Stormont House Agreement advisor says it will not hold terrorists to account

Professor of law Kieran McEvoy from Queen's University Belfast (QUB) giving evidence to the NI Affairs Committee at Westminster on the Stormont House Agreement.
Professor of law Kieran McEvoy from Queen's University Belfast (QUB) giving evidence to the NI Affairs Committee at Westminster on the Stormont House Agreement.

A leading academic advisor on the Stormont House Agreement has warned MPs not be “overselling” the idea that paramilitaries are going to be held to account under the deal “because it is going to be legally too difficult to do”.

That was the warning at the Northern Ireland Affairs Committee on Wednesday from professor of law Kieran McEvoy from Queen’s University Belfast (QUB).

He has been part of the team of key civic advisors on the Stormont House Agreement (SHA) since it was first drafted in 2014, the others being QUB law professor Louise Mallinder and Daniel Holder, deputy director of the NGO, the Committee on the Administration of Justice. The SHA proposed four institutions to deal with the legacy of the Troubles, but has been criticised by many terror victims.

Mr Holder told MPs that “the rule of law was very rarely applied to the security forces in the early days of the Troubles”. He said that from 1969-1974 there were 189 people killed by the security forces, yet there have not yet been any convictions for this since the Belfast Agreement.

DUP MP Gregory Campbell said that the number of unresolved killings by police and soldiers are very important “but are relatively tiny compared to the unresolved terrorist campaign [murders] that went on for 30 years”.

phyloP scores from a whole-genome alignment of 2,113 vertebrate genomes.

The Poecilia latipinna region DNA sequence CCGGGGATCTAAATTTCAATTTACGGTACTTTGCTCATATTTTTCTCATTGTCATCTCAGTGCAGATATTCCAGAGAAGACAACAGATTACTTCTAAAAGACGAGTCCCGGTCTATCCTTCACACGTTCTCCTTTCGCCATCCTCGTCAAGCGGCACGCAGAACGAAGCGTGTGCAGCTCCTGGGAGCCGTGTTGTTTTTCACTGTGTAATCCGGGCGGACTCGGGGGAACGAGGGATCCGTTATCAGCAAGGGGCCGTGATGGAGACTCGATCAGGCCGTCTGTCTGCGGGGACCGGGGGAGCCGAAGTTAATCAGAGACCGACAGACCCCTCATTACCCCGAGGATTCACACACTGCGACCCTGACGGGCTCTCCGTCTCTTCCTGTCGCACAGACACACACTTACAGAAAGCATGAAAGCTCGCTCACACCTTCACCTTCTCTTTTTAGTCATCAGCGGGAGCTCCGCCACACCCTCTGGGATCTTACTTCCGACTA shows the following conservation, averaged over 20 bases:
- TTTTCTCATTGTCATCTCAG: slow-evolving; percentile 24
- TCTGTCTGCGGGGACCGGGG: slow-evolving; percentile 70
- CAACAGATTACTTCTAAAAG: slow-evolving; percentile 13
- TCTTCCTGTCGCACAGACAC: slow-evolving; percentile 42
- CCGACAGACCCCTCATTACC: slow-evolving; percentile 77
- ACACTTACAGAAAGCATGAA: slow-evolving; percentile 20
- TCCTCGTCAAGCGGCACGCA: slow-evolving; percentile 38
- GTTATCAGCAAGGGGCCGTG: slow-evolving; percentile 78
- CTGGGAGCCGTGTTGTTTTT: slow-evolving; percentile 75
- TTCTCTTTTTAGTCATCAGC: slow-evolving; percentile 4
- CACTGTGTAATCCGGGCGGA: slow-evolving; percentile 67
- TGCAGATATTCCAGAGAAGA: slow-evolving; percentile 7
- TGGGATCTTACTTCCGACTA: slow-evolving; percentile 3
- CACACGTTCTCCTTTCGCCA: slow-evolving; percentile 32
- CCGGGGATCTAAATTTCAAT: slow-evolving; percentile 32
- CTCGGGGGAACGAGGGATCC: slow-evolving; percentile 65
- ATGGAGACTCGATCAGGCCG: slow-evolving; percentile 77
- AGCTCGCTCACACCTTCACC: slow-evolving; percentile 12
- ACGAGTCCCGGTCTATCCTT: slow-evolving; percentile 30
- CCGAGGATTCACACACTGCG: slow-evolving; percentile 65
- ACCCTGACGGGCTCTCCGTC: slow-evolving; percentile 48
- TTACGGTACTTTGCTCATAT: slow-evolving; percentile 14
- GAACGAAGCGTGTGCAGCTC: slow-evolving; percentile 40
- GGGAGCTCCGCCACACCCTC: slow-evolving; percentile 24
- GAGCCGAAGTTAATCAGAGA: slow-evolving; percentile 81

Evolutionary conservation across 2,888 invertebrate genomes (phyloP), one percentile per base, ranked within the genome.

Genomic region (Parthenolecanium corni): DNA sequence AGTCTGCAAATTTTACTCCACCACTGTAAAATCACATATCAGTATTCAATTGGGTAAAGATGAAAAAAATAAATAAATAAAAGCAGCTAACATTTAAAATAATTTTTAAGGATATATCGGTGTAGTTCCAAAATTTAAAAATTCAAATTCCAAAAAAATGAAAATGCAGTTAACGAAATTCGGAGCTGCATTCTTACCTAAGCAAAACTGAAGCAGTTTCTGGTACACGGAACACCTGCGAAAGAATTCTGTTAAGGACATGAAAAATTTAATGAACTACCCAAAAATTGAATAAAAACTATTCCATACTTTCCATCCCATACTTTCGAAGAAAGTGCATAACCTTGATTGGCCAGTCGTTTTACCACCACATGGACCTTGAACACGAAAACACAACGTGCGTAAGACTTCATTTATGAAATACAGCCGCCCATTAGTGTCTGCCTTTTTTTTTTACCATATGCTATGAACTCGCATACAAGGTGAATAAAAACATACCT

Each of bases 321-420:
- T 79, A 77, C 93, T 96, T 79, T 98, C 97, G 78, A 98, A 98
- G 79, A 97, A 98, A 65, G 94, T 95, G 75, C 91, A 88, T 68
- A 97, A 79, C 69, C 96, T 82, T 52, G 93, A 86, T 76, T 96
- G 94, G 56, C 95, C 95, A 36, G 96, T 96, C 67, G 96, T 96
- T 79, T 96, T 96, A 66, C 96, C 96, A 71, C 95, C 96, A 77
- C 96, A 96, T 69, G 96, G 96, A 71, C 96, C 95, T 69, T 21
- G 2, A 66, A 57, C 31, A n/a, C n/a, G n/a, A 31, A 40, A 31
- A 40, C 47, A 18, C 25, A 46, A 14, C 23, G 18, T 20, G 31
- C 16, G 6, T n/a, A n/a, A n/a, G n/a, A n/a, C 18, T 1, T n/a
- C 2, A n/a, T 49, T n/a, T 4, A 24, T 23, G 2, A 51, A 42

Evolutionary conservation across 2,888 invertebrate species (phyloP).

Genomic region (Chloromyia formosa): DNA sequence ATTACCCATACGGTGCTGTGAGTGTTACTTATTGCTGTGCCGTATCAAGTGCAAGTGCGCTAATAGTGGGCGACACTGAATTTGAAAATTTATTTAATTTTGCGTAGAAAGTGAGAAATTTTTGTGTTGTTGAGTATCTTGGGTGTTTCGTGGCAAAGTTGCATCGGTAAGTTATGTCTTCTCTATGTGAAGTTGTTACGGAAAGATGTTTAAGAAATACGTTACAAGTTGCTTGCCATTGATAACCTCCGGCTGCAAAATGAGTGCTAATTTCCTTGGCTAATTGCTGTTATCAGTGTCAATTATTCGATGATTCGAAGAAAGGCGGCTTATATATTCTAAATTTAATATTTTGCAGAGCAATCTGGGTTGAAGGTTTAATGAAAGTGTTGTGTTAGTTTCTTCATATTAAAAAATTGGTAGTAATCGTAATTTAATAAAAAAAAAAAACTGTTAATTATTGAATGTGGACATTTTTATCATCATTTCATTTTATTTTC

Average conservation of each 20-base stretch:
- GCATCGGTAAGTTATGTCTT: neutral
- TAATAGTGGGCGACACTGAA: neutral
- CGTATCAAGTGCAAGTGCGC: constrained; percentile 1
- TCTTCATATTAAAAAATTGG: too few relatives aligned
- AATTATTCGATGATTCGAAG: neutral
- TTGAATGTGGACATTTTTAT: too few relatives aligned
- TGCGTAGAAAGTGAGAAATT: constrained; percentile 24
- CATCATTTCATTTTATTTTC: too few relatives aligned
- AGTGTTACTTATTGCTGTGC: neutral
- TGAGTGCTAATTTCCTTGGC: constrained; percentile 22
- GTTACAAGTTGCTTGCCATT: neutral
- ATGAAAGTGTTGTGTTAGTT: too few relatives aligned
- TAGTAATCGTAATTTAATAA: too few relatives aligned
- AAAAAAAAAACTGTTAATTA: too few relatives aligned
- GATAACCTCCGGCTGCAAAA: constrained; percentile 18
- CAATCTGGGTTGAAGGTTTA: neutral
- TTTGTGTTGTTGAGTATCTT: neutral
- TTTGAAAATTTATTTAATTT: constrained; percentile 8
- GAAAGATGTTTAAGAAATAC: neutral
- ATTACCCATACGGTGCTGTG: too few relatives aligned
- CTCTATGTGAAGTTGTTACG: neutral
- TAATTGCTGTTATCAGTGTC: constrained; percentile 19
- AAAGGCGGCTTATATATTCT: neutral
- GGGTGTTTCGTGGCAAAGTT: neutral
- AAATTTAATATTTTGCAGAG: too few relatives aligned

In terms of proportionality, Mr McEvoy responded that 30-40,000 paramilitaries did serve time in jail. “That means the experience of imprisonment directly impacted on working class communities in particular both in loyalist and republican areas, so it is not a small number,” he said.

Mr McEvoy added that they should not be “overselling that paramilitaries are going to be held to account or sent to prison... we can’t be telling victims that because it is going to be legally too difficult to do it”.

Similarly, Mr Holder said the numbers of killings by the security forces were “significant” and that there are “very few prosecutions” of those responsible.

It was impossible to know how many police and soldiers were engaged in collusion until proper investigations took place, he said. At present terrorists are held responsible for 90% of killings, but SHA investigations could find the security forces involved in collusion in many more cases, he added.

The panel of academics were repeatedly asked by MPs how they viewed the statutory definition of a victim, which MPs said equated bombers with their victims.

Mr Holder said changes proposed by Sir Jeffrey Donaldson MP and Ulster Human Rights Watch would not be acceptable because they would exclude victims of state violence.

Labour MP Kate Hoey asked whether the Shankill bombers should be equated with their victims.

Mr McEvoy responded that the definition had been formulated by the Labour Party and that one of the concerns in its drafting was that the children of terrorists would not be excluded. However, he added that the question was “broadly a side issue” as far as his panel was concerned.